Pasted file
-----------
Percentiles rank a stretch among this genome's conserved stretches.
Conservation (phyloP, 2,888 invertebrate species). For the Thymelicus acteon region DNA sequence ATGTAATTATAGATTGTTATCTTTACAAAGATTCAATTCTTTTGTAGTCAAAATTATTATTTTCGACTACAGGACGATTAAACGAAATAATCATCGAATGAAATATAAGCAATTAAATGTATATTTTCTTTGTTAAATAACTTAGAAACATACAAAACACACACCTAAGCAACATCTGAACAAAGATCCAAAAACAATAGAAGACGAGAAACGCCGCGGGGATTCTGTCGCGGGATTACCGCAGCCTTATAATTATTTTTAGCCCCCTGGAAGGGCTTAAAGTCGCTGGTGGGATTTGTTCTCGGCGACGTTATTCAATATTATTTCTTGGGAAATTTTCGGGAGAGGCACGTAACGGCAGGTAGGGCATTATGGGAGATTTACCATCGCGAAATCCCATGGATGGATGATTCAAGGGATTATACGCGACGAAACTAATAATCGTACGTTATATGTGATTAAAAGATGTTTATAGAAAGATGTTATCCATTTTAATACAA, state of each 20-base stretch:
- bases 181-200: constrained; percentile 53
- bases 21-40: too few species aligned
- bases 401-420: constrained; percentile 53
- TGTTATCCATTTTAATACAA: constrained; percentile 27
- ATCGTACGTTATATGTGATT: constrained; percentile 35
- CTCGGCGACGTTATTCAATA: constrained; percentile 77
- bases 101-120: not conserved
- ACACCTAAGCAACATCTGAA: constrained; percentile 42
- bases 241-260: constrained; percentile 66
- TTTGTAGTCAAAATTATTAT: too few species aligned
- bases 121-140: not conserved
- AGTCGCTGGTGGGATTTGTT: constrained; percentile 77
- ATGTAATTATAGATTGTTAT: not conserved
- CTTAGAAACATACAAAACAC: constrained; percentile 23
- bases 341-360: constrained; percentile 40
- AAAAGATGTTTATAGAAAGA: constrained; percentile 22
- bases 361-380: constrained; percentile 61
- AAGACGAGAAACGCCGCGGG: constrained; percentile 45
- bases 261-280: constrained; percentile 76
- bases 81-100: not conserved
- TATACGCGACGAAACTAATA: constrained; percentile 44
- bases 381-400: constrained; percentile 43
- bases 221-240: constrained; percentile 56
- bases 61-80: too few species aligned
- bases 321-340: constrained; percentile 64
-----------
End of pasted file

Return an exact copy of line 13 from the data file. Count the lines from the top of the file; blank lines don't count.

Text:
- bases 121-140: not conserved